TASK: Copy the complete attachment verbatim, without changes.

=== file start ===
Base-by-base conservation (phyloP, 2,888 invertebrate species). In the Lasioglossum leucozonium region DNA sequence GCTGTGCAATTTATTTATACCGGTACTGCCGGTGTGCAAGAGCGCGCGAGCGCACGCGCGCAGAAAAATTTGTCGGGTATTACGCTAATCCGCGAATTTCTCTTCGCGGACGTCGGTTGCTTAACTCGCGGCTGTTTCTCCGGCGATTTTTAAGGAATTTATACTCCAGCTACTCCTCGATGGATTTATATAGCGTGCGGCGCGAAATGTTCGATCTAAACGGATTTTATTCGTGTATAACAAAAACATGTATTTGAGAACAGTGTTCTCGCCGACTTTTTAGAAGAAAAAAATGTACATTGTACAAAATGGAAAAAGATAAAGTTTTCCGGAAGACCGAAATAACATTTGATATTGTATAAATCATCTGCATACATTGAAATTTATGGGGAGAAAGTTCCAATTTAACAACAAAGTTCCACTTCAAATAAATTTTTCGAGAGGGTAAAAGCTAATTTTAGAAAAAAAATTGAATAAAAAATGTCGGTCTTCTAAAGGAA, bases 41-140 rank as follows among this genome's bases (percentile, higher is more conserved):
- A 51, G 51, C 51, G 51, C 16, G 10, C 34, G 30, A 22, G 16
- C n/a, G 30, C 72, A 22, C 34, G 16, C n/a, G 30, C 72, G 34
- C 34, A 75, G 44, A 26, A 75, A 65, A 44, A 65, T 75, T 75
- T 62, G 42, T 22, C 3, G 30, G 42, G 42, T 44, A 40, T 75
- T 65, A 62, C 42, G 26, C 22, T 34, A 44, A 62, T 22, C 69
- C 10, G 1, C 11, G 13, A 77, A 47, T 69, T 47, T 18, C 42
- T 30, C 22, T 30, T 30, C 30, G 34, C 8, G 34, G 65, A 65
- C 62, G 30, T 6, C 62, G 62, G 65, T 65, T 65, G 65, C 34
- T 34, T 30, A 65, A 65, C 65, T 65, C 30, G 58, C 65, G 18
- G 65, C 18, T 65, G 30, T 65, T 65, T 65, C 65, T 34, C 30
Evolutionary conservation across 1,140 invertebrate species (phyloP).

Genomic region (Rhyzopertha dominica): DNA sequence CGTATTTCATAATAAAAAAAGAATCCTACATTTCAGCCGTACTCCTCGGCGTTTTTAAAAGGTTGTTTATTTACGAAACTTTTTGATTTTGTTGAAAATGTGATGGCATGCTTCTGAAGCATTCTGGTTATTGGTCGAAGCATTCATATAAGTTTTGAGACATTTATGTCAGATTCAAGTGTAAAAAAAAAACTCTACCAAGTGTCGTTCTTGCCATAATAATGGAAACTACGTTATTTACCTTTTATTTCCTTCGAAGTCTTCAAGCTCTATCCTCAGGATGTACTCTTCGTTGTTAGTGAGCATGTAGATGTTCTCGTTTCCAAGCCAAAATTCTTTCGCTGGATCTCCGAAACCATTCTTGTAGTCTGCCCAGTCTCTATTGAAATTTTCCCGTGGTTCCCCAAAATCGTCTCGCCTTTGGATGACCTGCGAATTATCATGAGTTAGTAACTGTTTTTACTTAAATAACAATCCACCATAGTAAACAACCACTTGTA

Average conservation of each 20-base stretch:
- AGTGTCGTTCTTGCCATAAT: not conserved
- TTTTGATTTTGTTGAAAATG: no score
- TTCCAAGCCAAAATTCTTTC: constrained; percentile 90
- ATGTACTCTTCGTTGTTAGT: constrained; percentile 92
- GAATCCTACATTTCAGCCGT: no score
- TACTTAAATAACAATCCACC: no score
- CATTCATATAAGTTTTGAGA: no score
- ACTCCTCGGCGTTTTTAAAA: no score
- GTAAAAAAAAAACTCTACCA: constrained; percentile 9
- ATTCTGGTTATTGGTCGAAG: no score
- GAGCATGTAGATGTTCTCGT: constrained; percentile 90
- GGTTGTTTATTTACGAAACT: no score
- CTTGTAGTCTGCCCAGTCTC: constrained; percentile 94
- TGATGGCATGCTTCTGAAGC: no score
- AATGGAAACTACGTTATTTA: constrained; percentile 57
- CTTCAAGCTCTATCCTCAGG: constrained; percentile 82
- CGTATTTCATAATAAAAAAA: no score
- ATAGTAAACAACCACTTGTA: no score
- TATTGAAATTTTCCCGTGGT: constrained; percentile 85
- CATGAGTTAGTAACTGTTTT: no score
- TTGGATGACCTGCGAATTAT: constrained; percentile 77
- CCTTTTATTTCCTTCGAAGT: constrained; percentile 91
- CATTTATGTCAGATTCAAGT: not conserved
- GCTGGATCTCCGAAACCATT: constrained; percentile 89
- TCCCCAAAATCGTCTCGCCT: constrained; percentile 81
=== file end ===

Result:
Base-by-base conservation (phyloP, 2,888 invertebrate species). In the Lasioglossum leucozonium region DNA sequence GCTGTGCAATTTATTTATACCGGTACTGCCGGTGTGCAAGAGCGCGCGAGCGCACGCGCGCAGAAAAATTTGTCGGGTATTACGCTAATCCGCGAATTTCTCTTCGCGGACGTCGGTTGCTTAACTCGCGGCTGTTTCTCCGGCGATTTTTAAGGAATTTATACTCCAGCTACTCCTCGATGGATTTATATAGCGTGCGGCGCGAAATGTTCGATCTAAACGGATTTTATTCGTGTATAACAAAAACATGTATTTGAGAACAGTGTTCTCGCCGACTTTTTAGAAGAAAAAAATGTACATTGTACAAAATGGAAAAAGATAAAGTTTTCCGGAAGACCGAAATAACATTTGATATTGTATAAATCATCTGCATACATTGAAATTTATGGGGAGAAAGTTCCAATTTAACAACAAAGTTCCACTTCAAATAAATTTTTCGAGAGGGTAAAAGCTAATTTTAGAAAAAAAATTGAATAAAAAATGTCGGTCTTCTAAAGGAA, bases 41-140 rank as follows among this genome's bases (percentile, higher is more conserved):
- A 51, G 51, C 51, G 51, C 16, G 10, C 34, G 30, A 22, G 16
- C n/a, G 30, C 72, A 22, C 34, G 16, C n/a, G 30, C 72, G 34
- C 34, A 75, G 44, A 26, A 75, A 65, A 44, A 65, T 75, T 75
- T 62, G 42, T 22, C 3, G 30, G 42, G 42, T 44, A 40, T 75
- T 65, A 62, C 42, G 26, C 22, T 34, A 44, A 62, T 22, C 69
- C 10, G 1, C 11, G 13, A 77, A 47, T 69, T 47, T 18, C 42
- T 30, C 22, T 30, T 30, C 30, G 34, C 8, G 34, G 65, A 65
- C 62, G 30, T 6, C 62, G 62, G 65, T 65, T 65, G 65, C 34
- T 34, T 30, A 65, A 65, C 65, T 65, C 30, G 58, C 65, G 18
- G 65, C 18, T 65, G 30, T 65, T 65, T 65, C 65, T 34, C 30
Evolutionary conservation across 1,140 invertebrate species (phyloP).

Genomic region (Rhyzopertha dominica): DNA sequence CGTATTTCATAATAAAAAAAGAATCCTACATTTCAGCCGTACTCCTCGGCGTTTTTAAAAGGTTGTTTATTTACGAAACTTTTTGATTTTGTTGAAAATGTGATGGCATGCTTCTGAAGCATTCTGGTTATTGGTCGAAGCATTCATATAAGTTTTGAGACATTTATGTCAGATTCAAGTGTAAAAAAAAAACTCTACCAAGTGTCGTTCTTGCCATAATAATGGAAACTACGTTATTTACCTTTTATTTCCTTCGAAGTCTTCAAGCTCTATCCTCAGGATGTACTCTTCGTTGTTAGTGAGCATGTAGATGTTCTCGTTTCCAAGCCAAAATTCTTTCGCTGGATCTCCGAAACCATTCTTGTAGTCTGCCCAGTCTCTATTGAAATTTTCCCGTGGTTCCCCAAAATCGTCTCGCCTTTGGATGACCTGCGAATTATCATGAGTTAGTAACTGTTTTTACTTAAATAACAATCCACCATAGTAAACAACCACTTGTA

Average conservation of each 20-base stretch:
- AGTGTCGTTCTTGCCATAAT: not conserved
- TTTTGATTTTGTTGAAAATG: no score
- TTCCAAGCCAAAATTCTTTC: constrained; percentile 90
- ATGTACTCTTCGTTGTTAGT: constrained; percentile 92
- GAATCCTACATTTCAGCCGT: no score
- TACTTAAATAACAATCCACC: no score
- CATTCATATAAGTTTTGAGA: no score
- ACTCCTCGGCGTTTTTAAAA: no score
- GTAAAAAAAAAACTCTACCA: constrained; percentile 9
- ATTCTGGTTATTGGTCGAAG: no score
- GAGCATGTAGATGTTCTCGT: constrained; percentile 90
- GGTTGTTTATTTACGAAACT: no score
- CTTGTAGTCTGCCCAGTCTC: constrained; percentile 94
- TGATGGCATGCTTCTGAAGC: no score
- AATGGAAACTACGTTATTTA: constrained; percentile 57
- CTTCAAGCTCTATCCTCAGG: constrained; percentile 82
- CGTATTTCATAATAAAAAAA: no score
- ATAGTAAACAACCACTTGTA: no score
- TATTGAAATTTTCCCGTGGT: constrained; percentile 85
- CATGAGTTAGTAACTGTTTT: no score
- TTGGATGACCTGCGAATTAT: constrained; percentile 77
- CCTTTTATTTCCTTCGAAGT: constrained; percentile 91
- CATTTATGTCAGATTCAAGT: not conserved
- GCTGGATCTCCGAAACCATT: constrained; percentile 89
- TCCCCAAAATCGTCTCGCCT: constrained; percentile 81